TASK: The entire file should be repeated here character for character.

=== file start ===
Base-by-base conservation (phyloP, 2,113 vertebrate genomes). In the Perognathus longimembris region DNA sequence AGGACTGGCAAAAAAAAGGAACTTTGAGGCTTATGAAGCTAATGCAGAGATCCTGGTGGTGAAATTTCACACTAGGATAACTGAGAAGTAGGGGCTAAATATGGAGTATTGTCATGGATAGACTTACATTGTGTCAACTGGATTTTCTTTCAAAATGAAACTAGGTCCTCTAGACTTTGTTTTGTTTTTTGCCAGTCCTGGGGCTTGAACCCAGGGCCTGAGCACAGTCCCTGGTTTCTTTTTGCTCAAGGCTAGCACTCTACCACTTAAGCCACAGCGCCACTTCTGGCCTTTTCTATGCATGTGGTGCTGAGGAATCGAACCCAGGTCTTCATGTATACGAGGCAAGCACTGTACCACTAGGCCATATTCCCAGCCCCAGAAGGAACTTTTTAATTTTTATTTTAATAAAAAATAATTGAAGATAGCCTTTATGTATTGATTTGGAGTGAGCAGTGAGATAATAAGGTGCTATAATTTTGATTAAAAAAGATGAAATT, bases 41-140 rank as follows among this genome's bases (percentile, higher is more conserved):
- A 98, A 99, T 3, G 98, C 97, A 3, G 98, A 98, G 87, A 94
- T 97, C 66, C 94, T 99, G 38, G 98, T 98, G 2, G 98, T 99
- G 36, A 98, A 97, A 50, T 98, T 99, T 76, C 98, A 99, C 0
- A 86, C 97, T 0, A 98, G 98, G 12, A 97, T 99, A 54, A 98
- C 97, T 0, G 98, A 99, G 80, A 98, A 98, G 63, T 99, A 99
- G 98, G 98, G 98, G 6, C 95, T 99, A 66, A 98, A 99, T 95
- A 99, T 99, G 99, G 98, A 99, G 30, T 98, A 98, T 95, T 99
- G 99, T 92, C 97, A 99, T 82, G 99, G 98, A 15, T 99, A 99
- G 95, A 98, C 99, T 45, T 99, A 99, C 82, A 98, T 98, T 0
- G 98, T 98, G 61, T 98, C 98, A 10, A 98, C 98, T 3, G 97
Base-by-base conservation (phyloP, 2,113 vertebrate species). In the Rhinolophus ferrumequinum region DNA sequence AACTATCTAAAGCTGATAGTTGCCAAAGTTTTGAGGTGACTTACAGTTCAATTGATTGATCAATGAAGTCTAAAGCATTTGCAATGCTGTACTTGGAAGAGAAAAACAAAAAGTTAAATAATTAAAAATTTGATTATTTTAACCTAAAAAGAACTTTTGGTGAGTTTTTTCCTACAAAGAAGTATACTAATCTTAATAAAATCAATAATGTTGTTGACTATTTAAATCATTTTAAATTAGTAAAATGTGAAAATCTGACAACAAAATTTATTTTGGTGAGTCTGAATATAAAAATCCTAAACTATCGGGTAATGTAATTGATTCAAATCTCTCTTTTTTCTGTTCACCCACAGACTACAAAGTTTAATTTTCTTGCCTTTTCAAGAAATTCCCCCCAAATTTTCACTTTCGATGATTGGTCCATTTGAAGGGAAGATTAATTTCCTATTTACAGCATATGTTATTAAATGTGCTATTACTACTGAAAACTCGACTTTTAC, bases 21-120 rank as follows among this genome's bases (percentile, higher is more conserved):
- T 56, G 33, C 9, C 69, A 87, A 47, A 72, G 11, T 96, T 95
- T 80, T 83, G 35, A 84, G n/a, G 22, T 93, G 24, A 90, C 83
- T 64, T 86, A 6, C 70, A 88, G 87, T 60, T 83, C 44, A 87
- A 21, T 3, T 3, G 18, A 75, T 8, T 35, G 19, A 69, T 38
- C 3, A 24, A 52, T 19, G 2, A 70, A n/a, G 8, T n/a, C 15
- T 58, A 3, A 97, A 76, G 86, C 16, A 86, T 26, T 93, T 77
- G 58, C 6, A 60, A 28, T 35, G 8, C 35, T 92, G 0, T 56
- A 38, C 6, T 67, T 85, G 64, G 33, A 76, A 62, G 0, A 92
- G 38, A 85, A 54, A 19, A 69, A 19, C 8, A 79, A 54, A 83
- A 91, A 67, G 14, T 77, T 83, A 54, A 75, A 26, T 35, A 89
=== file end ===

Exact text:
Base-by-base conservation (phyloP, 2,113 vertebrate genomes). In the Perognathus longimembris region DNA sequence AGGACTGGCAAAAAAAAGGAACTTTGAGGCTTATGAAGCTAATGCAGAGATCCTGGTGGTGAAATTTCACACTAGGATAACTGAGAAGTAGGGGCTAAATATGGAGTATTGTCATGGATAGACTTACATTGTGTCAACTGGATTTTCTTTCAAAATGAAACTAGGTCCTCTAGACTTTGTTTTGTTTTTTGCCAGTCCTGGGGCTTGAACCCAGGGCCTGAGCACAGTCCCTGGTTTCTTTTTGCTCAAGGCTAGCACTCTACCACTTAAGCCACAGCGCCACTTCTGGCCTTTTCTATGCATGTGGTGCTGAGGAATCGAACCCAGGTCTTCATGTATACGAGGCAAGCACTGTACCACTAGGCCATATTCCCAGCCCCAGAAGGAACTTTTTAATTTTTATTTTAATAAAAAATAATTGAAGATAGCCTTTATGTATTGATTTGGAGTGAGCAGTGAGATAATAAGGTGCTATAATTTTGATTAAAAAAGATGAAATT, bases 41-140 rank as follows among this genome's bases (percentile, higher is more conserved):
- A 98, A 99, T 3, G 98, C 97, A 3, G 98, A 98, G 87, A 94
- T 97, C 66, C 94, T 99, G 38, G 98, T 98, G 2, G 98, T 99
- G 36, A 98, A 97, A 50, T 98, T 99, T 76, C 98, A 99, C 0
- A 86, C 97, T 0, A 98, G 98, G 12, A 97, T 99, A 54, A 98
- C 97, T 0, G 98, A 99, G 80, A 98, A 98, G 63, T 99, A 99
- G 98, G 98, G 98, G 6, C 95, T 99, A 66, A 98, A 99, T 95
- A 99, T 99, G 99, G 98, A 99, G 30, T 98, A 98, T 95, T 99
- G 99, T 92, C 97, A 99, T 82, G 99, G 98, A 15, T 99, A 99
- G 95, A 98, C 99, T 45, T 99, A 99, C 82, A 98, T 98, T 0
- G 98, T 98, G 61, T 98, C 98, A 10, A 98, C 98, T 3, G 97
Base-by-base conservation (phyloP, 2,113 vertebrate species). In the Rhinolophus ferrumequinum region DNA sequence AACTATCTAAAGCTGATAGTTGCCAAAGTTTTGAGGTGACTTACAGTTCAATTGATTGATCAATGAAGTCTAAAGCATTTGCAATGCTGTACTTGGAAGAGAAAAACAAAAAGTTAAATAATTAAAAATTTGATTATTTTAACCTAAAAAGAACTTTTGGTGAGTTTTTTCCTACAAAGAAGTATACTAATCTTAATAAAATCAATAATGTTGTTGACTATTTAAATCATTTTAAATTAGTAAAATGTGAAAATCTGACAACAAAATTTATTTTGGTGAGTCTGAATATAAAAATCCTAAACTATCGGGTAATGTAATTGATTCAAATCTCTCTTTTTTCTGTTCACCCACAGACTACAAAGTTTAATTTTCTTGCCTTTTCAAGAAATTCCCCCCAAATTTTCACTTTCGATGATTGGTCCATTTGAAGGGAAGATTAATTTCCTATTTACAGCATATGTTATTAAATGTGCTATTACTACTGAAAACTCGACTTTTAC, bases 21-120 rank as follows among this genome's bases (percentile, higher is more conserved):
- T 56, G 33, C 9, C 69, A 87, A 47, A 72, G 11, T 96, T 95
- T 80, T 83, G 35, A 84, G n/a, G 22, T 93, G 24, A 90, C 83
- T 64, T 86, A 6, C 70, A 88, G 87, T 60, T 83, C 44, A 87
- A 21, T 3, T 3, G 18, A 75, T 8, T 35, G 19, A 69, T 38
- C 3, A 24, A 52, T 19, G 2, A 70, A n/a, G 8, T n/a, C 15
- T 58, A 3, A 97, A 76, G 86, C 16, A 86, T 26, T 93, T 77
- G 58, C 6, A 60, A 28, T 35, G 8, C 35, T 92, G 0, T 56
- A 38, C 6, T 67, T 85, G 64, G 33, A 76, A 62, G 0, A 92
- G 38, A 85, A 54, A 19, A 69, A 19, C 8, A 79, A 54, A 83
- A 91, A 67, G 14, T 77, T 83, A 54, A 75, A 26, T 35, A 89